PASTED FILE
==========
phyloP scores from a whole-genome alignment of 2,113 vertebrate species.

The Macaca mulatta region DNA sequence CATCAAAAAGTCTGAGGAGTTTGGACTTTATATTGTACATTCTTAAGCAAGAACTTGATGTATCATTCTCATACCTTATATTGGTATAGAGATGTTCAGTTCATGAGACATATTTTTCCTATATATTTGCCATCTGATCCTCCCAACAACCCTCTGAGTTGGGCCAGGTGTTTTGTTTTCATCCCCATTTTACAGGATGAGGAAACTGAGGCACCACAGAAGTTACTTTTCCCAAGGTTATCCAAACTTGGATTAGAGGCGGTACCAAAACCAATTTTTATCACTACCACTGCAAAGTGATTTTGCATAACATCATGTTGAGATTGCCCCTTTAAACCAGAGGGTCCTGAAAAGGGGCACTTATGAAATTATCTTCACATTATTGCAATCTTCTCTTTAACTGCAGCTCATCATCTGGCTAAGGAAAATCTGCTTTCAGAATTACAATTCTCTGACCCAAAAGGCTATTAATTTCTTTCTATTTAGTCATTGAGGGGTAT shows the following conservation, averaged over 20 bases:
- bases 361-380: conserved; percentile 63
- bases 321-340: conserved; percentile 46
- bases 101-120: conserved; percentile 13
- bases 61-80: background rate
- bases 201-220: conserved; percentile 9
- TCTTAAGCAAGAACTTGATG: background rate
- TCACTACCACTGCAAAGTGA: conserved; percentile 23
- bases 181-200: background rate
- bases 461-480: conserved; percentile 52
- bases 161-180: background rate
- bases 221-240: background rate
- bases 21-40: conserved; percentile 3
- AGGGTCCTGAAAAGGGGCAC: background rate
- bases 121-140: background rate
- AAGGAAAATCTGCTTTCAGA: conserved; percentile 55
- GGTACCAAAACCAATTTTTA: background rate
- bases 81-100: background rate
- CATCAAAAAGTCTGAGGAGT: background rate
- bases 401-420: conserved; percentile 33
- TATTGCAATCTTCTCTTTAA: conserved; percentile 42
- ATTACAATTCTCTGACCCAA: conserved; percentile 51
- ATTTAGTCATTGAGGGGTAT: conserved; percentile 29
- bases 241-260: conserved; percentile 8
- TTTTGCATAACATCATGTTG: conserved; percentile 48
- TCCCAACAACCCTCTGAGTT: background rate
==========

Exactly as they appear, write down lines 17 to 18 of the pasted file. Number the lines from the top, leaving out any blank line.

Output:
- AAGGAAAATCTGCTTTCAGA: conserved; percentile 55
- GGTACCAAAACCAATTTTTA: background rate